Tuesday, April 27, 2010

The Borrower: The Egregious Oeuvre of James Cameron

For the sake of the blog, I finally broke down and watched James Cameron's Avatar on DVD. Let me get this out of the way right off the top: It's a better movie than Titanic. That’s not saying much since I think that 1997 disaster flick is one of the worst films to ever win the Best Picture Oscar. In Avatar, Sigourney Weaver seems to be having fun in her tough-broad scientist role, and there's a couple of scenes here and there that at least got a chuckle out of me, but that was between long bouts of boredom while I watched cartoon characters (because this film, except for the sequences at the military base, is a computer-generated cartoon) frolicking around hippie-dippie landscapes. And don't get me started on the teeth-grinding dialogue or the stupid shoot 'em up at the end.

Monday, April 26, 2010

Book: I.O.U.: Why Everyone Owes Everyone and Nobody Can Pay

One of my favourite subjects in high school was economics because I was curious about how banking, high finance and political budgets work within Canada. (One of the favourite books explained government spending using guns and butter.) I took a course in my first year of university as well that was larger in scope by looking at political economic systems in Russia, China and the United Kingdom. While the details bogged me down, greatly affecting my grades, the macro-economic picture was much less illusory. These courses helped me understand the economic forces in the world and I applied that knowledge to a better understanding of “the big picture.”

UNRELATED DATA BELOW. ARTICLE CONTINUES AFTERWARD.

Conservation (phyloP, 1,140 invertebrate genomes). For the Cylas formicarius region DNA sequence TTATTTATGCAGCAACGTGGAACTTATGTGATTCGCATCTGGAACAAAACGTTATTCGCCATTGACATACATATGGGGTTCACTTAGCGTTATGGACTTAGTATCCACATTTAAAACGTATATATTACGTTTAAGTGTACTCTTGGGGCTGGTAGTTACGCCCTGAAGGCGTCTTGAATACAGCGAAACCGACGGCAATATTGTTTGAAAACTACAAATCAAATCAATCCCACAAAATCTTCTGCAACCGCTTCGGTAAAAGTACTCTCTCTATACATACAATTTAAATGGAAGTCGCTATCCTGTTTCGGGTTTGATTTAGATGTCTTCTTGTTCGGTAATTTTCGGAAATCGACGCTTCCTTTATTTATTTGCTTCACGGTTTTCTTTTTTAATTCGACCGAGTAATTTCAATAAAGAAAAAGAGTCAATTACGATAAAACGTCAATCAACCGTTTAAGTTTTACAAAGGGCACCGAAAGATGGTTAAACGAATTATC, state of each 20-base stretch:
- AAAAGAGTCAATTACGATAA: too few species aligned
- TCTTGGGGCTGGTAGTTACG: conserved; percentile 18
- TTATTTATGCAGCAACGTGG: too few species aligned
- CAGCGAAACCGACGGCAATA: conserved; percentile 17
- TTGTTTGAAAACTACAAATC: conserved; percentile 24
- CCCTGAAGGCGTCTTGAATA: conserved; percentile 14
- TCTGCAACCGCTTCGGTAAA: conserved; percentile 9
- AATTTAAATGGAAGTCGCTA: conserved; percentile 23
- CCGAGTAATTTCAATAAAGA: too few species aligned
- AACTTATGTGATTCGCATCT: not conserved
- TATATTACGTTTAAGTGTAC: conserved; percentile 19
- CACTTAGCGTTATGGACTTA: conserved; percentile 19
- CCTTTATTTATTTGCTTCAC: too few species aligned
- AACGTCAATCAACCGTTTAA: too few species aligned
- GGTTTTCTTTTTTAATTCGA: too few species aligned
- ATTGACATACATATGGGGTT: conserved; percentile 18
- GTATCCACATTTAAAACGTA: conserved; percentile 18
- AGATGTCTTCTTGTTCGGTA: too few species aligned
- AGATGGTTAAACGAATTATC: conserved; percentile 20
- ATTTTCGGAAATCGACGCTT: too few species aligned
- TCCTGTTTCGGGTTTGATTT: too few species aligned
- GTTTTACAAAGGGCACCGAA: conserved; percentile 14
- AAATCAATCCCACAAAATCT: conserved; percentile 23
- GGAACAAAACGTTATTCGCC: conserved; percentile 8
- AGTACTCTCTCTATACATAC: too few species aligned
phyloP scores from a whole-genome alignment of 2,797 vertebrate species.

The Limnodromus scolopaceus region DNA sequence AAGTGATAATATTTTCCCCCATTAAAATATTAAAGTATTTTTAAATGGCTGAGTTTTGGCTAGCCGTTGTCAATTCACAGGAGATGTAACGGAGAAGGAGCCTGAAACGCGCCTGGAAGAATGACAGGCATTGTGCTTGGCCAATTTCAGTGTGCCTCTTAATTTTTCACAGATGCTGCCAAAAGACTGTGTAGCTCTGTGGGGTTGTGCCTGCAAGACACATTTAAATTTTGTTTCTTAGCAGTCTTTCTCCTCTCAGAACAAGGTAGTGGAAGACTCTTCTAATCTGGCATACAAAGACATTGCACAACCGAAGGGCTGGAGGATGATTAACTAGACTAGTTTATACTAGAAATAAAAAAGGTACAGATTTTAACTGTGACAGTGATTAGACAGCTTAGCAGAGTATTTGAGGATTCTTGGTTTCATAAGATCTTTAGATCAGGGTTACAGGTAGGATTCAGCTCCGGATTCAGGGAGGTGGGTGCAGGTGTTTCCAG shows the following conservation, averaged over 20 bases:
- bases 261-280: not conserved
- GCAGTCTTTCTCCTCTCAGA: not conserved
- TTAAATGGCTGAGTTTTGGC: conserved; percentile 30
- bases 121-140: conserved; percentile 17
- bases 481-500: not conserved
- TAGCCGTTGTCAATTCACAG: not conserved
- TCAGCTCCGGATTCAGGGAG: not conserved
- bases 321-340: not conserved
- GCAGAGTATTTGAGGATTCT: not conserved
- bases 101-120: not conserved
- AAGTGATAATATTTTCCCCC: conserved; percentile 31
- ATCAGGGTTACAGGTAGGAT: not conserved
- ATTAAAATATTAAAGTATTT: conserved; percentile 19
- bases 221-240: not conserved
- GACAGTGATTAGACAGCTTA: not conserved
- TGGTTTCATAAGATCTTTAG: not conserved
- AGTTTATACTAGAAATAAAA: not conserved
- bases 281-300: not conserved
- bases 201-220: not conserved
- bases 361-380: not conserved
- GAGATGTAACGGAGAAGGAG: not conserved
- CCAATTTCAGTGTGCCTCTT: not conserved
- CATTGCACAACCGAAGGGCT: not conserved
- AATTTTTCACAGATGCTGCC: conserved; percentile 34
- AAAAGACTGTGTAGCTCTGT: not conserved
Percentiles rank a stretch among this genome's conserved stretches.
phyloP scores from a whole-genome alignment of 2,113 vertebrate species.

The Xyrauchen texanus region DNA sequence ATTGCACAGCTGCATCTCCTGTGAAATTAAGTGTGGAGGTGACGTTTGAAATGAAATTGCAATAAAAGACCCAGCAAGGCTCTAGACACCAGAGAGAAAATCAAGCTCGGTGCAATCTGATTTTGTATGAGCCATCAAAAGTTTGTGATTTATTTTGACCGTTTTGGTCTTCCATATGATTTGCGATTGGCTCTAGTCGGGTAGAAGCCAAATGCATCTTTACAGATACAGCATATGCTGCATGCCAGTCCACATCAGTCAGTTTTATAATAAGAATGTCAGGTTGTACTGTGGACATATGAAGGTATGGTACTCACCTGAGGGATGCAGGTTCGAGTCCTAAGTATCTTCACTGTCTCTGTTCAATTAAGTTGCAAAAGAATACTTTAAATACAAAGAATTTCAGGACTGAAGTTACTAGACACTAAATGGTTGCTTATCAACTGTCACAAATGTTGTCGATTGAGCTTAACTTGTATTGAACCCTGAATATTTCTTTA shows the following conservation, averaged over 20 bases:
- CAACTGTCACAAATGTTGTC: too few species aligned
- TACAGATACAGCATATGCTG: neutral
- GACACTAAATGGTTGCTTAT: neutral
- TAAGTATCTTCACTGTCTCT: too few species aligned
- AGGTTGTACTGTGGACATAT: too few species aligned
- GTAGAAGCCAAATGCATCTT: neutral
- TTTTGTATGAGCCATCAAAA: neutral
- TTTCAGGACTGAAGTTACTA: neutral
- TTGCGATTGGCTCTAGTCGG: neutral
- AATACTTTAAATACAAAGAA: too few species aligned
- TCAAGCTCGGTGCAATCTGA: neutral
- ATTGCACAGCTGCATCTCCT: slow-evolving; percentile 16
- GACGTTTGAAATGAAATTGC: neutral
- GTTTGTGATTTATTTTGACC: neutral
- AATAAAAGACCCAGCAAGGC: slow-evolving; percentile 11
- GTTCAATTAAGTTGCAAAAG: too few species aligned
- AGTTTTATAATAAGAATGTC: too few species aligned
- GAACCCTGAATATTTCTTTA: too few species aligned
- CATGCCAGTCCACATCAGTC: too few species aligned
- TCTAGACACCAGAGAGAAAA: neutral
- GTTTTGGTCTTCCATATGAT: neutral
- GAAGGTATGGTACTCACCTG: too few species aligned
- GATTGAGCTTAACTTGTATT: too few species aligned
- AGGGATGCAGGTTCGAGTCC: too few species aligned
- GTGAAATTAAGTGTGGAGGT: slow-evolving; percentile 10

But when the so-called “financial crisis” of 2008 occurred, I struggled to understand how the mechanics of the financial system were breaking down, literally on a weekly basis. Suddenly everything I learned in school didn’t fit the current economic malaise. It was a blend of investment bank failure, the collapsing automotive industry and the housing market in complete turmoil mostly in the United States with trillions of dollars at stake. So reading the stories and hearing about which bank failed, what government bailout was going to help which company and how the burst of the housing bubble was leaving people homeless, it left me numb. I didn’t know what to think or who to believe; I was simply struggling to understand what it meant to the world economic system and therefore what it meant to me. Something had changed systematically and my fundamental knowledge of economics wasn’t enough.

Sunday, April 25, 2010

The Killing Joke: Censorship in South Park

On April 21th, 2010 Matt Parker and Trey Stone were boldly unable to go where they've gone before. A week earlier, they had celebrated their 200th episode with a plot revolving around the Muslim prophet Muhammad's invincibility from ridicule and the town's desire to harness similar powers within South Park. The episode, inoffensively named "200," directly asked us if whether they were portraying Muhammad in an offensive manner or not. They placed him in a U-Haul van, in a mascot's outfit, behind a black bar labeled "censored." He does remain silent. They asked us if we would be offended hearing him speak or if we could allow ourselves to see his legs move. They weren't mocking Muhammad. They were mocking how we've come to censor our thoughts and ideas, not out of respect for the subjects brought up, but instead because of fear.